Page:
When she was 14, Jordan Herrle—diagnosed with cancer at age 9 and again at 11—wanted nothing to do with Camp Ukandu. “I didn’t want to go back to anything that reminded me of how scary [cancer] was,” Herrle says.
But at the weeklong, 100 percent free camp for 130 kids ages 8 to 18 battling cancer, Herrle found what she describes as a family, where she could climb the rock wall, and dance without being treated differently. The experience, Herrle says, restored her childhood.
Herrle, now 27, has returned to Camp Ukandu pretty much every summer since then—as a camper, then a camp leader. Last year, Camp Ukandu’s executive director, Jason Hickox, asked her to join the camp’s six-member leadership team. She’s their youngest member, and one of its most influential forces.
Hers is often the first friendly face that greets campers. She coordinates activities and plans camp themes and dances. This year, camp was held virtually, so Herrle hosted Zoom chat sessions with kids, and delivered bags filled with activities and s’mores kits.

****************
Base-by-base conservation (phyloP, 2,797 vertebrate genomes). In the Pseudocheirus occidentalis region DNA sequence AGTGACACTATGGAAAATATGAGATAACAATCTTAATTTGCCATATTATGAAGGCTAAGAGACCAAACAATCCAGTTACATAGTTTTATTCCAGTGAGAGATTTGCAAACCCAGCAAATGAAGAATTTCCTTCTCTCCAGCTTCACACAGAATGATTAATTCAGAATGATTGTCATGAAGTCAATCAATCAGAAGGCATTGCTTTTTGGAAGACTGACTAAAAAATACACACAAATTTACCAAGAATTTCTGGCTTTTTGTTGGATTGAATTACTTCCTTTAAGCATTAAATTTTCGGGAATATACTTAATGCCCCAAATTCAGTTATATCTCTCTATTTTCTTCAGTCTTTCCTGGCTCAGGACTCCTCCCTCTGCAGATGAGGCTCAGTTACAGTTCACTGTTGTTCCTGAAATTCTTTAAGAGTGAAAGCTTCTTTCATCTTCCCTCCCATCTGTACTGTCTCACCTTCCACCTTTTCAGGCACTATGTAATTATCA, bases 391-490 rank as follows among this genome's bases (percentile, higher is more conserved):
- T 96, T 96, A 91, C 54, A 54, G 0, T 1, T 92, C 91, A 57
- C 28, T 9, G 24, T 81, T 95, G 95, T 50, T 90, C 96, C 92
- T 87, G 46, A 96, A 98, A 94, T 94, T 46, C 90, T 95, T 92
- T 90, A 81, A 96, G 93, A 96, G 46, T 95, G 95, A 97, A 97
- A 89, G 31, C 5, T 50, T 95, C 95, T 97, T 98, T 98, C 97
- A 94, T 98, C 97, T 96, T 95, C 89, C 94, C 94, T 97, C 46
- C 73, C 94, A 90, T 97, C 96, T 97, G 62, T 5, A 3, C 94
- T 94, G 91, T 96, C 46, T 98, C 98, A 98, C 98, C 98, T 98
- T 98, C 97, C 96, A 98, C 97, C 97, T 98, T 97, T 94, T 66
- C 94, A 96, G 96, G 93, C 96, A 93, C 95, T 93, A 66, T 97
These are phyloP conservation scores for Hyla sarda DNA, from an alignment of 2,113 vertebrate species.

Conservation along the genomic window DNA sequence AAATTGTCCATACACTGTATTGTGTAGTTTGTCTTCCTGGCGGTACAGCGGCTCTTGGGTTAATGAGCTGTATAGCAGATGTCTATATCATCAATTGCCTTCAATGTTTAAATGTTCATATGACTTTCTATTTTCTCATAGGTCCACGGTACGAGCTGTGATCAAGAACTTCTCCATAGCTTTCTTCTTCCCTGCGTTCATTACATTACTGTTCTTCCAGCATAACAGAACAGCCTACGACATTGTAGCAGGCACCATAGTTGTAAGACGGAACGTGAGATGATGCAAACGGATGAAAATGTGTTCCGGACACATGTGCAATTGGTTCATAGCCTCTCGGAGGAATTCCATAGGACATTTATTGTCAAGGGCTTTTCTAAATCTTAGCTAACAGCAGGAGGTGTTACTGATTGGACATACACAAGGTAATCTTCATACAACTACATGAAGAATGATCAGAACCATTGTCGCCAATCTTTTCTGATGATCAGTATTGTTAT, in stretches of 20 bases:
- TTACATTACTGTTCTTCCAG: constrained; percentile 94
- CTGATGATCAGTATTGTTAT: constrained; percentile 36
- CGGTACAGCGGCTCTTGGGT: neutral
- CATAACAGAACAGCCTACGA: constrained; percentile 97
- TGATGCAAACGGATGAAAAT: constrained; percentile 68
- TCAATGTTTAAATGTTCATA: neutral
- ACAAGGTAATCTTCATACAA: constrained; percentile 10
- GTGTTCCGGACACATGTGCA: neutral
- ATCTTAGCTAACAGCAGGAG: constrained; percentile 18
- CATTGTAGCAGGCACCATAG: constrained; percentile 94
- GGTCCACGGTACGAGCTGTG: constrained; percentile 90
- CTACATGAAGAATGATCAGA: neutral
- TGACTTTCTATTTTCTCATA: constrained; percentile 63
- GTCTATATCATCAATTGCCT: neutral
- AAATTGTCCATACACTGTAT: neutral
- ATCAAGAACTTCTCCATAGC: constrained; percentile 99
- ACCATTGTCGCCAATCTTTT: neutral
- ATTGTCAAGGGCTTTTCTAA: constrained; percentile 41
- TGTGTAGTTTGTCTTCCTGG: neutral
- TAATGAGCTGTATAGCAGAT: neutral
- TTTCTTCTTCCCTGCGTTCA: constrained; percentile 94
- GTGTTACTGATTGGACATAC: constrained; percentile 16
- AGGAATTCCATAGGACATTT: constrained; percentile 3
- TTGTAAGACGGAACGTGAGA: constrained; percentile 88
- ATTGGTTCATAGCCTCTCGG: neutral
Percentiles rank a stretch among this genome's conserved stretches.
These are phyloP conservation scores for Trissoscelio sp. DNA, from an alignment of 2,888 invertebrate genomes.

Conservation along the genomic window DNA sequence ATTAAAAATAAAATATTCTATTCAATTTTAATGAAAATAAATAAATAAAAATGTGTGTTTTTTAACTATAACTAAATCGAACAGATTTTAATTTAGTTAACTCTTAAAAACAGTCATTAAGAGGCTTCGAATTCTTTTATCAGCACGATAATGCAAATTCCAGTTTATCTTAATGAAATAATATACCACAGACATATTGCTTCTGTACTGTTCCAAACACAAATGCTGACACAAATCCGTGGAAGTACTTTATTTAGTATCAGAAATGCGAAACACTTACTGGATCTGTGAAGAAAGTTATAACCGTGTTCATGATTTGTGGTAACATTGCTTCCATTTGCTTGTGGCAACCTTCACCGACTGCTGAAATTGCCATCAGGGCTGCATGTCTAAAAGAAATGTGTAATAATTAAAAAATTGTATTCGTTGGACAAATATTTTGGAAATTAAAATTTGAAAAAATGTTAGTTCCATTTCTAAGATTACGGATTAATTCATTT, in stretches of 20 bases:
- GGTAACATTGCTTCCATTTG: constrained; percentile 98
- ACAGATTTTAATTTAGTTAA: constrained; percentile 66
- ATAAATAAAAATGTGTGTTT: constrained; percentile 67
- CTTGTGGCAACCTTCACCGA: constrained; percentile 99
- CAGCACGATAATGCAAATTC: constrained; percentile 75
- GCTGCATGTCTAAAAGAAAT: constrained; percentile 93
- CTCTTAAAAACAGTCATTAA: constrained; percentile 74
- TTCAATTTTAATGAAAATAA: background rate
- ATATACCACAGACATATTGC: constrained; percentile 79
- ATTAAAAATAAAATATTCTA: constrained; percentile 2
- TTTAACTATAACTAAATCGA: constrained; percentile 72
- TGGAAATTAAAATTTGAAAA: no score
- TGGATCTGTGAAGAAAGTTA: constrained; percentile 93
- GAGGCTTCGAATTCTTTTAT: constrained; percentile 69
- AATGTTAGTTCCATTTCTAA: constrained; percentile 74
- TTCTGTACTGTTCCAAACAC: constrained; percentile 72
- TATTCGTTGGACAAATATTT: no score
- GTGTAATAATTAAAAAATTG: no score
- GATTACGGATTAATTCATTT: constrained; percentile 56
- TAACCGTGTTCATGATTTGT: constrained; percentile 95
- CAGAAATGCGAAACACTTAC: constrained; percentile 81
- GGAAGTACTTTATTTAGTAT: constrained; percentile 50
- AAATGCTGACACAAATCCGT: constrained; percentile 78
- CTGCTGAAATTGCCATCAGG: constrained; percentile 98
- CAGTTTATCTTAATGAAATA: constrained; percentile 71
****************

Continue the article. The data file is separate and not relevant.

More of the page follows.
Last year, Herrle spoke about Camp Ukandu to a group of researchers, clinicians, and patients at Oregon Health & Science University’s Knight Cancer Center, as part of a series of science talks.She also volunteers at Candlelighters, a childhood cancer support organization, and at the Sam Day Foundation, which advocates for increased funding for childhood cancer research. All this while working as a medical assistant at OHSU’s Doernbecher Children’s Hospital, the same hospital where she herself was treated as a child.
“As a volunteer, she’s a hard worker. As a survivor of cancer, she’s a lover of life,” says Hickox. “Both of those traits make her a role model for volunteers and young people.”